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Uganda Reviews Social Media Tax Following Protests

Uganda is reviewing its decision to impose taxes on the use of social media and on money transactions by mobile phone, following a public backlash.

Prime Minister Ruhakana Rugunda made the announcement soon after police broke up a protest against the taxes.
On Wednesday, a crowd of about 200 people wearing red T-shirts and shouting “power, power!” marched through downtown Kampala was dispersed after police tried to arrest an independent lawmaker critical of President Yoweri Museveni, a Reuters witness said.

Wednesday’s rally was led by singer and parliamentarian Bobi Wine — real name Robert Kyagulanyi — whose election last year was fueled by social media.

“We set out to show our displeasure at the social media and mobile money taxes. We had informed the police of our intention to march and so we are dismayed at the use of brute force and live ammunition to break up a peaceful protest,” said one of the organisers, prominent television journalist Raymond Mujuni.


Two of the new taxes, one on access to social media and a second on transactions on Mobile Money, have both stoked widespread outrage from telecom firms’ customers.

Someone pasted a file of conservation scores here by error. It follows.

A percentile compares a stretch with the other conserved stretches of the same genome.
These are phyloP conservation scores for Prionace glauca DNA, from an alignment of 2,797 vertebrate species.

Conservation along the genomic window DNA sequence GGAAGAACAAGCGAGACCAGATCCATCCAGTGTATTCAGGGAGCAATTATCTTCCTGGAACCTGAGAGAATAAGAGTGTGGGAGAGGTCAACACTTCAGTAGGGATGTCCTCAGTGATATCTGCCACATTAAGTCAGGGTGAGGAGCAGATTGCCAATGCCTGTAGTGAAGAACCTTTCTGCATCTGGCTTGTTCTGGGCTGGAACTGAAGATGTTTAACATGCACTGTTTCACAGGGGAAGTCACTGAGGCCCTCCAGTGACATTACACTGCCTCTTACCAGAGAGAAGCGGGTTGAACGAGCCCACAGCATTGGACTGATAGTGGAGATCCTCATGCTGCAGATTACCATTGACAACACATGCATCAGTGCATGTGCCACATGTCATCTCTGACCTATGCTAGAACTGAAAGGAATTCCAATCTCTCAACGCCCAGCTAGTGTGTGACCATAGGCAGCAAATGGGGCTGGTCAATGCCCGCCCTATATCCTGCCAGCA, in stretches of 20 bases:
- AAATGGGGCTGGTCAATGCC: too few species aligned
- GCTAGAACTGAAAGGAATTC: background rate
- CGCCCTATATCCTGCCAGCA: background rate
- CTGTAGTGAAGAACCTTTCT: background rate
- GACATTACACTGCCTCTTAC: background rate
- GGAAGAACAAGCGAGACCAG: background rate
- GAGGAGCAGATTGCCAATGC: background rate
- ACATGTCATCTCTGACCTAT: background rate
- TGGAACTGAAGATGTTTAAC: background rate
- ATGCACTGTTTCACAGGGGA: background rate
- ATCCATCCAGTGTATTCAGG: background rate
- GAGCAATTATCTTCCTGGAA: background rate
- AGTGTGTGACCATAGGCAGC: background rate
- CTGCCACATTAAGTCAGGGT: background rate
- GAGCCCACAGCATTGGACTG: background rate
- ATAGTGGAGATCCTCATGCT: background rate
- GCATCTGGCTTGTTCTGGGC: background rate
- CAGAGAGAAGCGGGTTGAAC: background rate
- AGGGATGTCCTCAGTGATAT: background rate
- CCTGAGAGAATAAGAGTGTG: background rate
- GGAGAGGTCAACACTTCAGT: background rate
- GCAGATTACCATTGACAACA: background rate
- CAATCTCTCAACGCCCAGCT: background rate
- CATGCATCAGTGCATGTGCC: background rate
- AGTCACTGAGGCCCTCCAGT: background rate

Mobile Money is a cell phone-borne service popular in Uganda and across East Africa and is used to transmit cash between individuals and effect payments for goods and services.

President Yoweri Museveni had pushed for the taxes to boost government revenue and to end “gossip” on WhatsApp, Facebook and Twitter.

Critics accused the 75-year-old of trying to stifle dissenting voices.

The Ugandan government blocked access to Facebook, Twitter and WhatsApp during the last general election in 2016, a move used by other entrenched rulers in Africa in response to grassroots movements against them.

Patrick Onyango, deputy spokesman for Police told Reuters security forces used teargas to break up the demonstration.

“We used teargas to disperse their illegal demonstration and we have also arrested three protesters,” he said.

Onyango said the demonstrators had failed to seek police clearance for the protest.

Ugandan public order management law requires organisers of protests to seek police permission which is often denied.

Under the new tax laws every online Ugandan has to pay 200 shillings ($0.0532) daily to be able to have access on so called over the top (OTT) platforms.

The OTTs targeted by the new tax include Facebook, Twitter, Google Hangouts, YouTube, Skype, Yahoo Messenger, WhatsApp and many others.

Some Ugandans have also said the tax on mobile money will render use of the service costly, deter customers and kill jobs.

Relations between governments and social media companies are widely watched in Africa, where rapidly growing mobile internet connection is hailed by human rights groups as an essential tool of political and economic development.


Written by PH

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